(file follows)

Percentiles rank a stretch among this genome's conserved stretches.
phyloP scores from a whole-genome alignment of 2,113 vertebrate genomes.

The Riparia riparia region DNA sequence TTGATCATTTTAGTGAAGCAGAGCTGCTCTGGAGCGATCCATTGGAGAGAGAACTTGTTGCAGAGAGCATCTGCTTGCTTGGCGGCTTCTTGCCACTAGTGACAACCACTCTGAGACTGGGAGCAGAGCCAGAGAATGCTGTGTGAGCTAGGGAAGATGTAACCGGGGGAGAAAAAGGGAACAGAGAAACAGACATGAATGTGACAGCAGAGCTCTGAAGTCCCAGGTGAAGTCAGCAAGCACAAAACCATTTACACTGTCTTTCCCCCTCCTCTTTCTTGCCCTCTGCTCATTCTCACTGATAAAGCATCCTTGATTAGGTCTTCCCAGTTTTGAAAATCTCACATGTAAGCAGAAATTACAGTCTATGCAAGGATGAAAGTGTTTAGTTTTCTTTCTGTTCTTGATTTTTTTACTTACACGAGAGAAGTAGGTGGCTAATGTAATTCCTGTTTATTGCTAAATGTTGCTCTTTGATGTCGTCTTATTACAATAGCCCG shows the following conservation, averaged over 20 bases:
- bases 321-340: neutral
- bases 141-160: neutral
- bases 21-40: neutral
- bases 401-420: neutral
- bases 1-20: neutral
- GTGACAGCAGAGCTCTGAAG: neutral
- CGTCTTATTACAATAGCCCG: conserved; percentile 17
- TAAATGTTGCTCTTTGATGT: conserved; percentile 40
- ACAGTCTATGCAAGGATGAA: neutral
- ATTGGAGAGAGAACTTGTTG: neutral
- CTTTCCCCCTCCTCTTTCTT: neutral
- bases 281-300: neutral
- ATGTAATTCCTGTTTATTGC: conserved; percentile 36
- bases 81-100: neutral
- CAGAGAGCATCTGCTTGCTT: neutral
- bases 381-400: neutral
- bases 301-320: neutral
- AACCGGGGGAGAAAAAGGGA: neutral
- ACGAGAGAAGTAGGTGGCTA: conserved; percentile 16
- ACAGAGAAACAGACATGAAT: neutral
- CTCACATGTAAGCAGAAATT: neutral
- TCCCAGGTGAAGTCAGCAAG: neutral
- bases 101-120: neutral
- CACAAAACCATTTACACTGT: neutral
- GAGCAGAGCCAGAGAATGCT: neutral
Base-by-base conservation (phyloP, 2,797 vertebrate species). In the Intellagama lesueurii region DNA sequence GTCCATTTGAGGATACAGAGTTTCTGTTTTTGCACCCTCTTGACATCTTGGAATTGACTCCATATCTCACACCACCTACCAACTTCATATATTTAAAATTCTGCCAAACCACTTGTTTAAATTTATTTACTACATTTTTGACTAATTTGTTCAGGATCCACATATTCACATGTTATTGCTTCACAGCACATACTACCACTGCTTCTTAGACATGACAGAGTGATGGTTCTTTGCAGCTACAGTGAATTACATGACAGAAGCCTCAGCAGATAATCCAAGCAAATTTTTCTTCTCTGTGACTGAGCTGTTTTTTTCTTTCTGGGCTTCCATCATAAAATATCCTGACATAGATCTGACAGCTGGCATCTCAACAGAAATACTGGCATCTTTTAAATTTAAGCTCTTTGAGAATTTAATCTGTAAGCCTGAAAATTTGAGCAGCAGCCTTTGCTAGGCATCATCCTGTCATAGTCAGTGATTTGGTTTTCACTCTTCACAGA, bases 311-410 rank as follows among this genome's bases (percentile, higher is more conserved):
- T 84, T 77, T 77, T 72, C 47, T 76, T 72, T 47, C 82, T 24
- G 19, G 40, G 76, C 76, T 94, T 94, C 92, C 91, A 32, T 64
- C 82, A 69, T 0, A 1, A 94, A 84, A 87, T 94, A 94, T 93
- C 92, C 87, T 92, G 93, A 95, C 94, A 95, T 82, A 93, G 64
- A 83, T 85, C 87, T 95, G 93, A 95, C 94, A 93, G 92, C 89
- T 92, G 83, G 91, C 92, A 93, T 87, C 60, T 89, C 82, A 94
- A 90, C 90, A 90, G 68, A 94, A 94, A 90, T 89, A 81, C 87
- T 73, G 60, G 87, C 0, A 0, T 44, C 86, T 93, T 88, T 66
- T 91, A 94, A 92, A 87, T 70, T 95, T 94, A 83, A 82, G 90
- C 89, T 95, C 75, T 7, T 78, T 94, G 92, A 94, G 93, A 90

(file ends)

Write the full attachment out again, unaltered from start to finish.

Percentiles rank a stretch among this genome's conserved stretches.
phyloP scores from a whole-genome alignment of 2,113 vertebrate genomes.

The Riparia riparia region DNA sequence TTGATCATTTTAGTGAAGCAGAGCTGCTCTGGAGCGATCCATTGGAGAGAGAACTTGTTGCAGAGAGCATCTGCTTGCTTGGCGGCTTCTTGCCACTAGTGACAACCACTCTGAGACTGGGAGCAGAGCCAGAGAATGCTGTGTGAGCTAGGGAAGATGTAACCGGGGGAGAAAAAGGGAACAGAGAAACAGACATGAATGTGACAGCAGAGCTCTGAAGTCCCAGGTGAAGTCAGCAAGCACAAAACCATTTACACTGTCTTTCCCCCTCCTCTTTCTTGCCCTCTGCTCATTCTCACTGATAAAGCATCCTTGATTAGGTCTTCCCAGTTTTGAAAATCTCACATGTAAGCAGAAATTACAGTCTATGCAAGGATGAAAGTGTTTAGTTTTCTTTCTGTTCTTGATTTTTTTACTTACACGAGAGAAGTAGGTGGCTAATGTAATTCCTGTTTATTGCTAAATGTTGCTCTTTGATGTCGTCTTATTACAATAGCCCG shows the following conservation, averaged over 20 bases:
- bases 321-340: neutral
- bases 141-160: neutral
- bases 21-40: neutral
- bases 401-420: neutral
- bases 1-20: neutral
- GTGACAGCAGAGCTCTGAAG: neutral
- CGTCTTATTACAATAGCCCG: conserved; percentile 17
- TAAATGTTGCTCTTTGATGT: conserved; percentile 40
- ACAGTCTATGCAAGGATGAA: neutral
- ATTGGAGAGAGAACTTGTTG: neutral
- CTTTCCCCCTCCTCTTTCTT: neutral
- bases 281-300: neutral
- ATGTAATTCCTGTTTATTGC: conserved; percentile 36
- bases 81-100: neutral
- CAGAGAGCATCTGCTTGCTT: neutral
- bases 381-400: neutral
- bases 301-320: neutral
- AACCGGGGGAGAAAAAGGGA: neutral
- ACGAGAGAAGTAGGTGGCTA: conserved; percentile 16
- ACAGAGAAACAGACATGAAT: neutral
- CTCACATGTAAGCAGAAATT: neutral
- TCCCAGGTGAAGTCAGCAAG: neutral
- bases 101-120: neutral
- CACAAAACCATTTACACTGT: neutral
- GAGCAGAGCCAGAGAATGCT: neutral
Base-by-base conservation (phyloP, 2,797 vertebrate species). In the Intellagama lesueurii region DNA sequence GTCCATTTGAGGATACAGAGTTTCTGTTTTTGCACCCTCTTGACATCTTGGAATTGACTCCATATCTCACACCACCTACCAACTTCATATATTTAAAATTCTGCCAAACCACTTGTTTAAATTTATTTACTACATTTTTGACTAATTTGTTCAGGATCCACATATTCACATGTTATTGCTTCACAGCACATACTACCACTGCTTCTTAGACATGACAGAGTGATGGTTCTTTGCAGCTACAGTGAATTACATGACAGAAGCCTCAGCAGATAATCCAAGCAAATTTTTCTTCTCTGTGACTGAGCTGTTTTTTTCTTTCTGGGCTTCCATCATAAAATATCCTGACATAGATCTGACAGCTGGCATCTCAACAGAAATACTGGCATCTTTTAAATTTAAGCTCTTTGAGAATTTAATCTGTAAGCCTGAAAATTTGAGCAGCAGCCTTTGCTAGGCATCATCCTGTCATAGTCAGTGATTTGGTTTTCACTCTTCACAGA, bases 311-410 rank as follows among this genome's bases (percentile, higher is more conserved):
- T 84, T 77, T 77, T 72, C 47, T 76, T 72, T 47, C 82, T 24
- G 19, G 40, G 76, C 76, T 94, T 94, C 92, C 91, A 32, T 64
- C 82, A 69, T 0, A 1, A 94, A 84, A 87, T 94, A 94, T 93
- C 92, C 87, T 92, G 93, A 95, C 94, A 95, T 82, A 93, G 64
- A 83, T 85, C 87, T 95, G 93, A 95, C 94, A 93, G 92, C 89
- T 92, G 83, G 91, C 92, A 93, T 87, C 60, T 89, C 82, A 94
- A 90, C 90, A 90, G 68, A 94, A 94, A 90, T 89, A 81, C 87
- T 73, G 60, G 87, C 0, A 0, T 44, C 86, T 93, T 88, T 66
- T 91, A 94, A 92, A 87, T 70, T 95, T 94, A 83, A 82, G 90
- C 89, T 95, C 75, T 7, T 78, T 94, G 92, A 94, G 93, A 90